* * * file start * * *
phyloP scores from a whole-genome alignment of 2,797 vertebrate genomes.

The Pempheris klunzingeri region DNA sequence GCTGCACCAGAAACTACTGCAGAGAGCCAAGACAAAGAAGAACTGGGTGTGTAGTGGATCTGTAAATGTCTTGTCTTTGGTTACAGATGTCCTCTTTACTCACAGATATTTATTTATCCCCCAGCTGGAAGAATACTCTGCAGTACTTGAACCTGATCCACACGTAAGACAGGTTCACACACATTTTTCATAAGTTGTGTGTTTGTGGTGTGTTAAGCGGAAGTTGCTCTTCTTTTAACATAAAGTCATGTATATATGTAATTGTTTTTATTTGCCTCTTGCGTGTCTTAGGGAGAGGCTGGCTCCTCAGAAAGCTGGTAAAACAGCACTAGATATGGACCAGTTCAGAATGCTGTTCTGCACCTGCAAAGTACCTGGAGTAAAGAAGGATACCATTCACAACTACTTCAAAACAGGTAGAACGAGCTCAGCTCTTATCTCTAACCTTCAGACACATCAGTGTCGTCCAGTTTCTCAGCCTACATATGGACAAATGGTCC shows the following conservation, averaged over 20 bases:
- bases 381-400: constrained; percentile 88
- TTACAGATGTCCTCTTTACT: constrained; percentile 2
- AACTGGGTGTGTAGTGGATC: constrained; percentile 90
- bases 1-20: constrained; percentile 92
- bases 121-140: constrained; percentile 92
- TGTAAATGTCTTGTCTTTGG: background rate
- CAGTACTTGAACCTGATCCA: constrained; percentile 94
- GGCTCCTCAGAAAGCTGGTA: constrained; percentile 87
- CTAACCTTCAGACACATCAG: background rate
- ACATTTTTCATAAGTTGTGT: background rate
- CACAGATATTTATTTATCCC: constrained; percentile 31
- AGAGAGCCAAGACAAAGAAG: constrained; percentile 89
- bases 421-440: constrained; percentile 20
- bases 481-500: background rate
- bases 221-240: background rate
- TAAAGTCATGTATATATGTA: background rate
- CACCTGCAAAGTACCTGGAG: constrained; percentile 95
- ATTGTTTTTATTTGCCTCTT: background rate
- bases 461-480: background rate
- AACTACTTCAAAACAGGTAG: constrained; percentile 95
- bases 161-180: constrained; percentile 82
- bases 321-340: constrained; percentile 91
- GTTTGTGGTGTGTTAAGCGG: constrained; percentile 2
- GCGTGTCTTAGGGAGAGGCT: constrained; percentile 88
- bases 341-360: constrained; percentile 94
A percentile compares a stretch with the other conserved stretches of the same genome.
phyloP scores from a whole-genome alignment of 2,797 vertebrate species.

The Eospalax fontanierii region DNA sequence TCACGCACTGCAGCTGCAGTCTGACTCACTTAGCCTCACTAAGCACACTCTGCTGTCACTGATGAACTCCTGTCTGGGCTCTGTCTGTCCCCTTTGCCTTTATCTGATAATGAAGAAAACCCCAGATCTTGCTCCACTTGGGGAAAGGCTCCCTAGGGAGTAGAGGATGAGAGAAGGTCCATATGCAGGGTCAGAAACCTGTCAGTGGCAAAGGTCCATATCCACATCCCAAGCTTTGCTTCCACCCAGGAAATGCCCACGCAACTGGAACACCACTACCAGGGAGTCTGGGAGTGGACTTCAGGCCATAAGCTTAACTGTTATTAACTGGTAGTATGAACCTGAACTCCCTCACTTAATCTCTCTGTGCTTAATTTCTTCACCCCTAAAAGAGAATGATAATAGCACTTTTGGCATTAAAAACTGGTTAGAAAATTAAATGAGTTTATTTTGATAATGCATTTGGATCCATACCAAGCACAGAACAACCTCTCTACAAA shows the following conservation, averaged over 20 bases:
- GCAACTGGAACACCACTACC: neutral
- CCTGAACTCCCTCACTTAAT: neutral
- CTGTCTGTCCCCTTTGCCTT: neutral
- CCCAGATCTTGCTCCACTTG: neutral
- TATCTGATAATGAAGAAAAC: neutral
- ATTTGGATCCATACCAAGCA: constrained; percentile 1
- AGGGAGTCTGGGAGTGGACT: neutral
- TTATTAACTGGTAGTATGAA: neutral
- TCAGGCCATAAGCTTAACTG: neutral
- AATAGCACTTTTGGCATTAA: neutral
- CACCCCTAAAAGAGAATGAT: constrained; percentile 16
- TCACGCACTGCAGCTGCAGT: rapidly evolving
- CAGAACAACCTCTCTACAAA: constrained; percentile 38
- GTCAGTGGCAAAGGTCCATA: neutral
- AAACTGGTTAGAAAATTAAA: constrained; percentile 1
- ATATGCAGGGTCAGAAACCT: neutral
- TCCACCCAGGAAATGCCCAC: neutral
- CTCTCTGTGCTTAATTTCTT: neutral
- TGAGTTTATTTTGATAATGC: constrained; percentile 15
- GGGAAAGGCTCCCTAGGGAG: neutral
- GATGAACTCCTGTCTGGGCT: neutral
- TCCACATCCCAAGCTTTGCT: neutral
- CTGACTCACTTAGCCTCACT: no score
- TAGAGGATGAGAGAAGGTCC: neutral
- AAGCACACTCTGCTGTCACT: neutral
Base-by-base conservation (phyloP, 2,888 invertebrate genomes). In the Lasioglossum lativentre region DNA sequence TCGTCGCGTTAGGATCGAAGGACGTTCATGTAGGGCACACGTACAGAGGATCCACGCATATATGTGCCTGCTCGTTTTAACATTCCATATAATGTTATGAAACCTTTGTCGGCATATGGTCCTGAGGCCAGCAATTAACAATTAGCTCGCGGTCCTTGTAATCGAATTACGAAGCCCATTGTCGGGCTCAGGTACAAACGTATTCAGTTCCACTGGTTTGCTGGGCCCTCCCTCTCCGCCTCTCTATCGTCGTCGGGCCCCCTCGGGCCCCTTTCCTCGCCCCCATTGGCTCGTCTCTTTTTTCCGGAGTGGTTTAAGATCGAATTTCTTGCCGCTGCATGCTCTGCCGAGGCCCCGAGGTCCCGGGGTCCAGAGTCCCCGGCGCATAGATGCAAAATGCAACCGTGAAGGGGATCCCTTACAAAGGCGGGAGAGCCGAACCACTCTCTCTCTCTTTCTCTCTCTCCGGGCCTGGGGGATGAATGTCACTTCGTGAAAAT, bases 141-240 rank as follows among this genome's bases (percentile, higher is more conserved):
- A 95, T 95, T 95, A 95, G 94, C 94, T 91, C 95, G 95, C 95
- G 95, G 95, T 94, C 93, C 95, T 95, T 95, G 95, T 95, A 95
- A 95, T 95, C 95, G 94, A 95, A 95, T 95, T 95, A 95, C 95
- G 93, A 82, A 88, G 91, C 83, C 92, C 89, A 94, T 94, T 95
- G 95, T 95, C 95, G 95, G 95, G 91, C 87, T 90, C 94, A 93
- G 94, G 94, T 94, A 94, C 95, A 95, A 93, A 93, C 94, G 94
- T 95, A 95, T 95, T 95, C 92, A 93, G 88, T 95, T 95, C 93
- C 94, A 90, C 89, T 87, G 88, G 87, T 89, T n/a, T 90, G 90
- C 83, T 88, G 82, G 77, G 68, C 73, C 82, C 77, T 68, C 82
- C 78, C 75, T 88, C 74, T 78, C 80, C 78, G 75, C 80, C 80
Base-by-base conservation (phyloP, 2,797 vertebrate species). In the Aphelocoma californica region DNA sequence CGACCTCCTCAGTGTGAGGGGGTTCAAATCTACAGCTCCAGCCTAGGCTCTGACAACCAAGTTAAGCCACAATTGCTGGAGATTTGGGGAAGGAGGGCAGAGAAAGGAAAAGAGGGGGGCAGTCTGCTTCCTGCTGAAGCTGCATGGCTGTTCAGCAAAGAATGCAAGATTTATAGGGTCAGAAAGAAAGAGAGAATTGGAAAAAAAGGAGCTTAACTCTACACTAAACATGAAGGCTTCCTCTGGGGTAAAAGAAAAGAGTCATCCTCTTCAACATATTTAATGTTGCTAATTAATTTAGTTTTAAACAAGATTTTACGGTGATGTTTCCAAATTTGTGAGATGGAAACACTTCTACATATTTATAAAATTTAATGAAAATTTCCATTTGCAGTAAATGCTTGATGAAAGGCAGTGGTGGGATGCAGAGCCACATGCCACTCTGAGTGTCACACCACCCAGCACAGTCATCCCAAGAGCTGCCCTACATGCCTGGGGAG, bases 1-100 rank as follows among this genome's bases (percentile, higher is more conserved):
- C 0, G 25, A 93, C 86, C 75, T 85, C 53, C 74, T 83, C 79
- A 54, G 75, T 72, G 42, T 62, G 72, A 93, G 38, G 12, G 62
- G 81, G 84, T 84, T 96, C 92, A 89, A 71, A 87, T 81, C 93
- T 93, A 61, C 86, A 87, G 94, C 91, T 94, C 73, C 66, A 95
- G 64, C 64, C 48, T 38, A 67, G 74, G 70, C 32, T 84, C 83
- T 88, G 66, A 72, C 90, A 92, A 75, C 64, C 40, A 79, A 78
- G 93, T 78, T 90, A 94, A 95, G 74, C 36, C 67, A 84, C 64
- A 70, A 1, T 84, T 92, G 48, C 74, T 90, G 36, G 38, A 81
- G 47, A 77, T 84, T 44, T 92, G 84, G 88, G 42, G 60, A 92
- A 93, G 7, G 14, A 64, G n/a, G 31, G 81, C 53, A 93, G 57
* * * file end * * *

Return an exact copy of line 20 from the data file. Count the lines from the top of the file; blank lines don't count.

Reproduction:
- ATTGTTTTTATTTGCCTCTT: background rate